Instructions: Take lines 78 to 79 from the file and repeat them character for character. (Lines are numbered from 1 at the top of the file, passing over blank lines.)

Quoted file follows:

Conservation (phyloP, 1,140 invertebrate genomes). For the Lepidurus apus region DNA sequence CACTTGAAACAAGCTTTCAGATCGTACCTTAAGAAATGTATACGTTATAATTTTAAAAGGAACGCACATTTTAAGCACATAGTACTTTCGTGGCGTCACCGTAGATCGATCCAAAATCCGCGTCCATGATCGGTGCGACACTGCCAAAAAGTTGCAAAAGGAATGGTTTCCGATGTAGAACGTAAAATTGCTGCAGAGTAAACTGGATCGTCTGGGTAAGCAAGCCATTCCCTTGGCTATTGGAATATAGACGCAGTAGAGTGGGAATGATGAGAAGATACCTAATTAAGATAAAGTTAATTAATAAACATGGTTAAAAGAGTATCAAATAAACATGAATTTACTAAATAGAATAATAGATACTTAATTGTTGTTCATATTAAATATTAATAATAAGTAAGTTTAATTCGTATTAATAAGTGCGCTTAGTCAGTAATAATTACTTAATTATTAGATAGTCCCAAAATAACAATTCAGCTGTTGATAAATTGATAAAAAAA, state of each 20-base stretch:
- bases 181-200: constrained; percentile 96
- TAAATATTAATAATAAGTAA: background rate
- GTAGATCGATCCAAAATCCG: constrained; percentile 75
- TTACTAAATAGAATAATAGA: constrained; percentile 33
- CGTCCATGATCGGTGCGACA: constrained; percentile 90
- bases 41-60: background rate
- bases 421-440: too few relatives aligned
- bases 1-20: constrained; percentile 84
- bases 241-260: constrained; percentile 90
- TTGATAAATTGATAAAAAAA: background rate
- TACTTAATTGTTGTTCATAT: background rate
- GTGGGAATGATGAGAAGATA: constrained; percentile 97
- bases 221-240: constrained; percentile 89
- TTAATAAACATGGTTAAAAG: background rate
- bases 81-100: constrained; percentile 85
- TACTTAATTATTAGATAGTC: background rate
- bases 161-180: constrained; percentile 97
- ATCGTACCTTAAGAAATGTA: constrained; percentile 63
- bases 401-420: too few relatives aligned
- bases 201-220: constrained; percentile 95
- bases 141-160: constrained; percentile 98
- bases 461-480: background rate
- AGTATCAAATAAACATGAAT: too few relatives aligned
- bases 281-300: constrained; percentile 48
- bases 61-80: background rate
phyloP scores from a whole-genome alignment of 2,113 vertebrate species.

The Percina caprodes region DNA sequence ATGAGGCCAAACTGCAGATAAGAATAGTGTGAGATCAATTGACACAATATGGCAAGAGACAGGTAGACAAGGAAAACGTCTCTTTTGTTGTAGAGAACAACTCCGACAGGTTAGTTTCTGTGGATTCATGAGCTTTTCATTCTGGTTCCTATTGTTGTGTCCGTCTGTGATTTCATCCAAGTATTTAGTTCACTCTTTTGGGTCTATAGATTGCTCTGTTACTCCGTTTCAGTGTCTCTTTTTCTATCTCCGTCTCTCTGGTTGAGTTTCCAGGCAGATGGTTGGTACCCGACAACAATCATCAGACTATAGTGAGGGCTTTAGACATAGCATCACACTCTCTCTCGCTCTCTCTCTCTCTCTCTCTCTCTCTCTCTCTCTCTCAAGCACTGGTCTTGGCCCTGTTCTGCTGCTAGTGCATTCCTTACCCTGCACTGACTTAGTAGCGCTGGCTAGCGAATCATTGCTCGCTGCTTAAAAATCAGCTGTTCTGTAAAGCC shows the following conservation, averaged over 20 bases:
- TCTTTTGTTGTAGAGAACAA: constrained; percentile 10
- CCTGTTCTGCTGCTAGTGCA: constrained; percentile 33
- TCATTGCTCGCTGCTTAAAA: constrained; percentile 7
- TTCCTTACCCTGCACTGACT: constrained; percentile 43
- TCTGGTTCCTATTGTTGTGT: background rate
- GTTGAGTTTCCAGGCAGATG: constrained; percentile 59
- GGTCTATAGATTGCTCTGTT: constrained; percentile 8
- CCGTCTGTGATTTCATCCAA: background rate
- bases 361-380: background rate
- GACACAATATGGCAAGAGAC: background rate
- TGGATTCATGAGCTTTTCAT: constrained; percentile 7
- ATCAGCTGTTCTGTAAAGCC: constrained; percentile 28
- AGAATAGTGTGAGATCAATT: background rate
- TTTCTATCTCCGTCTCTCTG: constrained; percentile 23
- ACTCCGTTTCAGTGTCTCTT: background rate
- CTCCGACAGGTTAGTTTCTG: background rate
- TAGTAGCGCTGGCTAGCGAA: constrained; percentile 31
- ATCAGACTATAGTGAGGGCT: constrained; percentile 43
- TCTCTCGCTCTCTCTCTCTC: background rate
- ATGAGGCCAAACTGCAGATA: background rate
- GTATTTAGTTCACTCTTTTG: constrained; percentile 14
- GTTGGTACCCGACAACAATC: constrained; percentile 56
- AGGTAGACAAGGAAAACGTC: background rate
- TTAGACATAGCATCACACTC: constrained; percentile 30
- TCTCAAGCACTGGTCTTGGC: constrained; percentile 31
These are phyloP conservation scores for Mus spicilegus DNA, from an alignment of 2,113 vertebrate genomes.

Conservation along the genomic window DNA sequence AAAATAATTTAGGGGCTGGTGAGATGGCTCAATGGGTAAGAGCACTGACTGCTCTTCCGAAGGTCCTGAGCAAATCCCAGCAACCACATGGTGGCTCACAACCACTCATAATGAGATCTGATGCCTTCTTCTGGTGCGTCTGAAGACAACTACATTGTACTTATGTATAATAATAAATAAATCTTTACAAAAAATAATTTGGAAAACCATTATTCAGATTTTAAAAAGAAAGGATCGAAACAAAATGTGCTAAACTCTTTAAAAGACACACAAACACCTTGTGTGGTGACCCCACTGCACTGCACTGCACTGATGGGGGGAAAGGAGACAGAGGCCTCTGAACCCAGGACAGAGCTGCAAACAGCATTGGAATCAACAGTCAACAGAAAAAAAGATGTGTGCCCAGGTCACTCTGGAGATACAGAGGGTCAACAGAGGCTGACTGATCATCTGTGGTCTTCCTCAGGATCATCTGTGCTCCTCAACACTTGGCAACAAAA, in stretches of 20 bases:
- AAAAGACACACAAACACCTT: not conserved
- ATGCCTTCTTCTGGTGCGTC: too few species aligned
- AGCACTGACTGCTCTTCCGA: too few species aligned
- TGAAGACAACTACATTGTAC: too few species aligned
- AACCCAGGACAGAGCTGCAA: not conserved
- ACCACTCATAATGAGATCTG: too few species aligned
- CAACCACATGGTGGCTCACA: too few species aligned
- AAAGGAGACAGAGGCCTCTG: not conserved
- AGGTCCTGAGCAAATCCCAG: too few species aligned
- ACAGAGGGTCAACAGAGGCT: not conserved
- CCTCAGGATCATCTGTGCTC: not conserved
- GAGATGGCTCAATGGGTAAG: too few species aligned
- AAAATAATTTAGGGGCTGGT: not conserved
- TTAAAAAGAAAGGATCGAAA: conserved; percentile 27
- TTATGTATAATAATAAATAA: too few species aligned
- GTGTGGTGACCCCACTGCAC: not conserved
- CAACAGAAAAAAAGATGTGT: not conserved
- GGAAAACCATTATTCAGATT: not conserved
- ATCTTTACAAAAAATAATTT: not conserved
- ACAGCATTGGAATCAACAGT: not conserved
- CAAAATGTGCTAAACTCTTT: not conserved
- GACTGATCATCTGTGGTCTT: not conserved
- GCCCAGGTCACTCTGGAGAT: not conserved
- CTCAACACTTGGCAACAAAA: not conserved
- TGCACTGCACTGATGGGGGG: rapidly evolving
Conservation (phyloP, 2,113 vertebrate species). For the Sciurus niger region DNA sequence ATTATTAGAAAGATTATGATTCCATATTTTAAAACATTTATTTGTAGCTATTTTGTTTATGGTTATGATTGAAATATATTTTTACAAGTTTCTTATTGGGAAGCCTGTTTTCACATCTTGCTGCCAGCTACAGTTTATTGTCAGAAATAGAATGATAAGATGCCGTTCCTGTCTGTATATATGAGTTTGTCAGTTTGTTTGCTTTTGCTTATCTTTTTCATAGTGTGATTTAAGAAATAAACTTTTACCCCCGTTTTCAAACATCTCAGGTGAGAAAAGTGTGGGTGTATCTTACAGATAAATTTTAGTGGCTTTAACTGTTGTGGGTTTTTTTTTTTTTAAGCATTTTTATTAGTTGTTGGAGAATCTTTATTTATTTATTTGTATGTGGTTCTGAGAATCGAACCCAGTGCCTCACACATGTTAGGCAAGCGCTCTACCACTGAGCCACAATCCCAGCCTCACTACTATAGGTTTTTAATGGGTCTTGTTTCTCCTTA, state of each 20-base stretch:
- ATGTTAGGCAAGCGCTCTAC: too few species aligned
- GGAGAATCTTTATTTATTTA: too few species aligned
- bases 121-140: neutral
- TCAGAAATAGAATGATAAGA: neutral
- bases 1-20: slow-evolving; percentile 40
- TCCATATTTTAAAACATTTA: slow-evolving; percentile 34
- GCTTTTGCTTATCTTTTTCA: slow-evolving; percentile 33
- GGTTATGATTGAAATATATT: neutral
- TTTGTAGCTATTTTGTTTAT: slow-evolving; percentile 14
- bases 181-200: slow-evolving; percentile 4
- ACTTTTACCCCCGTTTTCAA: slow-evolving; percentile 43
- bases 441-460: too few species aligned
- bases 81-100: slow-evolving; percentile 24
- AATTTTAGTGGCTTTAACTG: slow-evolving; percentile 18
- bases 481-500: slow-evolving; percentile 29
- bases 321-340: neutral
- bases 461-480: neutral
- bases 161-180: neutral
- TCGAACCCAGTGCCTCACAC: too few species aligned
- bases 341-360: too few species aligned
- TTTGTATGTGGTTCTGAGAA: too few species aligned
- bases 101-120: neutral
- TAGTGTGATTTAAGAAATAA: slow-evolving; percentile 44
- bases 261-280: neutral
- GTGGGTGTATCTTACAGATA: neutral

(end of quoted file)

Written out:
- GCCCAGGTCACTCTGGAGAT: not conserved
- CTCAACACTTGGCAACAAAA: not conserved